In Memoriam: Larry Cohen
We at the House of Geekery are saddened to learn over the weekend fan favorite cult filmmaker Larry Cohen has passed away at the age of 77. A native of New York, Cohen got his foot in the door as a writer in television working on scripts for shows like; the Fugitive, Columbo, and the Defenders. He even served as the creator for his own short lived science fiction series the Invaders. In 1973 Larry Cohen took to the big screen with blaxpoitation icon Fred Williamson to give a modern 70’s spin on the classic gangster saga with the film Black Caesar as well as it’s sequel Hell up in Harlem.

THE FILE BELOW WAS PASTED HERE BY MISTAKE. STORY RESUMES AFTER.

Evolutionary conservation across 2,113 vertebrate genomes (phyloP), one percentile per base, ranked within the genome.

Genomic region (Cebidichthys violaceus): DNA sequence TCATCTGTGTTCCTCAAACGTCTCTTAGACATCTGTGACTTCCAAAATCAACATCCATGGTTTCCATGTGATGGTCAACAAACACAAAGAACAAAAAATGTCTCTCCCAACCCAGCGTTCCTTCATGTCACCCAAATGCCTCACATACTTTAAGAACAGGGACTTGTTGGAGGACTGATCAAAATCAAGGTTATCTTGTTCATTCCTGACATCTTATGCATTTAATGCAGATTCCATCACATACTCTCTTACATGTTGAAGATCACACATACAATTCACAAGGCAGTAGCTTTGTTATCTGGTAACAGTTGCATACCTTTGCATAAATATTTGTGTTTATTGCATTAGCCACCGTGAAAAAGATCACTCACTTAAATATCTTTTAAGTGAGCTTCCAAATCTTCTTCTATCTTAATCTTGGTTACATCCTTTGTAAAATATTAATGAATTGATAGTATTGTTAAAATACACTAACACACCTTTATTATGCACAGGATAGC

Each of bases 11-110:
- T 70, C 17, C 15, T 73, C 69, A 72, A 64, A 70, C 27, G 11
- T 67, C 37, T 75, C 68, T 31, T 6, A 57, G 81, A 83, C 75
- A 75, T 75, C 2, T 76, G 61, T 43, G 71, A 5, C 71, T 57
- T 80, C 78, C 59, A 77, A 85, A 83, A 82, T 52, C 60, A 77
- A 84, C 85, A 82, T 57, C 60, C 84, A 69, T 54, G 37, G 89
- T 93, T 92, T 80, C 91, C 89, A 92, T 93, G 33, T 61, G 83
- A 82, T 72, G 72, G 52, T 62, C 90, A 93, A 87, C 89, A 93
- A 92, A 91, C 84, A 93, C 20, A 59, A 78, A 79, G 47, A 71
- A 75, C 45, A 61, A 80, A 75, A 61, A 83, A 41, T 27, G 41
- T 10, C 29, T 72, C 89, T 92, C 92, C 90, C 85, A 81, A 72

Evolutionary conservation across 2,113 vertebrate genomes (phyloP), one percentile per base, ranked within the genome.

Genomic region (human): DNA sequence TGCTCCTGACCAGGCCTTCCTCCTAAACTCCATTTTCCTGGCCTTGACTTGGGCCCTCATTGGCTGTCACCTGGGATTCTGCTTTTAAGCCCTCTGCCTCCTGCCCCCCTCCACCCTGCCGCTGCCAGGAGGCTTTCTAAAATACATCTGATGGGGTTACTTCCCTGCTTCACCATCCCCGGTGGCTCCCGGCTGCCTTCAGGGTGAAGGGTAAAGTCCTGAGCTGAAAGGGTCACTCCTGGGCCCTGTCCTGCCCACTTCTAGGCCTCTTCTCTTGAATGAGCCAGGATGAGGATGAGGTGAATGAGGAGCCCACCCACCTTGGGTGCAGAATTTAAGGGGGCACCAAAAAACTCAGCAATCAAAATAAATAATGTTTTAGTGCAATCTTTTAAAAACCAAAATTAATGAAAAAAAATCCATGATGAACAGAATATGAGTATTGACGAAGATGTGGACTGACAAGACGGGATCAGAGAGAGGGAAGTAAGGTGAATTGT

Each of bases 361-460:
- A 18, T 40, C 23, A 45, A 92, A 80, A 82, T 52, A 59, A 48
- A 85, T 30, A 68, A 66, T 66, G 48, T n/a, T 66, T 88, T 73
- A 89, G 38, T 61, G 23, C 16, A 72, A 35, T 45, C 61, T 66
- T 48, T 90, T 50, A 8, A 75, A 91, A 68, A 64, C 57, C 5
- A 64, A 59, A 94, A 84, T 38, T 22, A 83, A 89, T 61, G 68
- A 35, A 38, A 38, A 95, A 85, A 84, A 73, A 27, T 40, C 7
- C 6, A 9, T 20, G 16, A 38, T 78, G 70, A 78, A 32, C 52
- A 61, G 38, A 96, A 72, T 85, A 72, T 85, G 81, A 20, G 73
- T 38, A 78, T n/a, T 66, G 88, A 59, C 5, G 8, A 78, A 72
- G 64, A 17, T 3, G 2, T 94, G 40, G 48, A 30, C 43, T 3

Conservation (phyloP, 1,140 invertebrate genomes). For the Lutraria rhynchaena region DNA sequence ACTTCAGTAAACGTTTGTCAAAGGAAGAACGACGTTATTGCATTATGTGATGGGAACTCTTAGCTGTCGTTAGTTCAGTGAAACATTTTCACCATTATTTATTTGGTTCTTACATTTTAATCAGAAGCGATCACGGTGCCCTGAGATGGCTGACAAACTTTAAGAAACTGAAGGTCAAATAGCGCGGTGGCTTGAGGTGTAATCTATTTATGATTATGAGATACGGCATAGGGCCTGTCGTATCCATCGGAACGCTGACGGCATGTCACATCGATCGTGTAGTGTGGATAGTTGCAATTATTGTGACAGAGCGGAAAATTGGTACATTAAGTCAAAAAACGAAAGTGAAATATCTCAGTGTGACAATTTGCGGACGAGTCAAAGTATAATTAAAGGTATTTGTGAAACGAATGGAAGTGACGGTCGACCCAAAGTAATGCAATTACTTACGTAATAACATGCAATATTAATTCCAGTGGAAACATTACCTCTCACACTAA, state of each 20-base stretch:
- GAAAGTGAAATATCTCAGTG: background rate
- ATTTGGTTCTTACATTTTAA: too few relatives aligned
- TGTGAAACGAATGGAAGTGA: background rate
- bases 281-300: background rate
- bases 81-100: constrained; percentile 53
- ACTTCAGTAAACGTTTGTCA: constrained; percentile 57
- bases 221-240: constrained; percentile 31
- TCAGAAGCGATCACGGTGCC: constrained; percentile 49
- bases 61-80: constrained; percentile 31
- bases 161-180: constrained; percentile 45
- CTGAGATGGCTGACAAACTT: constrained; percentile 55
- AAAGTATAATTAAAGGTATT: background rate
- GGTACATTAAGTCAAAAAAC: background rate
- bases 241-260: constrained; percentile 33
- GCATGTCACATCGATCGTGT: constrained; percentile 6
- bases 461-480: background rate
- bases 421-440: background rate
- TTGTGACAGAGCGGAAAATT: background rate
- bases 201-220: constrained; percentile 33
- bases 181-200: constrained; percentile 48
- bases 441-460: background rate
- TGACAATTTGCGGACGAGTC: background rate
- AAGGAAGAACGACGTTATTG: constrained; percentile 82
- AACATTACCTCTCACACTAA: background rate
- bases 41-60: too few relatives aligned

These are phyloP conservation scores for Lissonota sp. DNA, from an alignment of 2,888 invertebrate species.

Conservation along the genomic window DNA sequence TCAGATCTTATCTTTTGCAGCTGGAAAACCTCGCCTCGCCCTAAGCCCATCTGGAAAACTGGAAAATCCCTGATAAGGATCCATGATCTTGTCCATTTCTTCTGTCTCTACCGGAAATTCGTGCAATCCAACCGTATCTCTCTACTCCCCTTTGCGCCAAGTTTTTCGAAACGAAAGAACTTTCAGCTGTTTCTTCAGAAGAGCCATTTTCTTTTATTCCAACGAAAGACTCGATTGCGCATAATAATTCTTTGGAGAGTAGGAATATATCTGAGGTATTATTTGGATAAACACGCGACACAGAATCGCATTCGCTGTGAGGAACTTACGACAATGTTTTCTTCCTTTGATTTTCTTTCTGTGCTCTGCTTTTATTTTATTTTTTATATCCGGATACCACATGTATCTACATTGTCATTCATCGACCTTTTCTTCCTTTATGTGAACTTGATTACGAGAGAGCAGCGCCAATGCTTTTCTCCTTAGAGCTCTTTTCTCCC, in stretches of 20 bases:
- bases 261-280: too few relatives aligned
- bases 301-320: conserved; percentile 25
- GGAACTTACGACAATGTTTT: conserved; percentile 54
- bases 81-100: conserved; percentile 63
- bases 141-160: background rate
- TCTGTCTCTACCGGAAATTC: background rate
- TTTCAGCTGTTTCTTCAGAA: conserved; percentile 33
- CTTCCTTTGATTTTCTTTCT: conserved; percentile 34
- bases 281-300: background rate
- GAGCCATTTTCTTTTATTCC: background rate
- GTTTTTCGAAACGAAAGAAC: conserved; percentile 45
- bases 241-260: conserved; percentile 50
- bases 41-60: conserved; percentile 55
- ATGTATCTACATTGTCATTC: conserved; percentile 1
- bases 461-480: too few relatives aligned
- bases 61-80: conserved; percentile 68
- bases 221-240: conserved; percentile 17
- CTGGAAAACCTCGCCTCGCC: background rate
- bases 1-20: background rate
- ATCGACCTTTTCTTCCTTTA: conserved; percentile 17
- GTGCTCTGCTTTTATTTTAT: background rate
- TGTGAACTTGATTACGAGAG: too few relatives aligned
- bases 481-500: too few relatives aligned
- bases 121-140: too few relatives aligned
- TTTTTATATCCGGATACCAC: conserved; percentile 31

The following year Cohen; wrote, directed, and produced possibly his most beloved film, It’s Alive. The movie followed a Los Angeles couple who give birth to a murderous mutant infant. The film proved fairly successful and set him down the path of socially conscious horror films which would become his calling card. Through the rest of the 70’s, 80’s and 90’s he gave moviegoers flicks like: the Stuff, Q, Maniac Cop, God Told Me To, Original Gangstas and the Ambulance. Though Larry Cohen eventually drifted away from directing he remained in the film industry as a successful writer, producing scripts for critically acclaimed shows like the X-Files and movies like 2006’s Phone Booth. He would return to the director’s chair briefly for to take part in the acclaimed anthology series Masters of Horror with the episode “Pick Me Up” which introduced him to a new generation of fans. Larry Cohen was a pioneer in the world of low budget horror and earned the adoration of genre fans for his unique style and sensibilities. His legacy is one that will not be matched and he will be missed.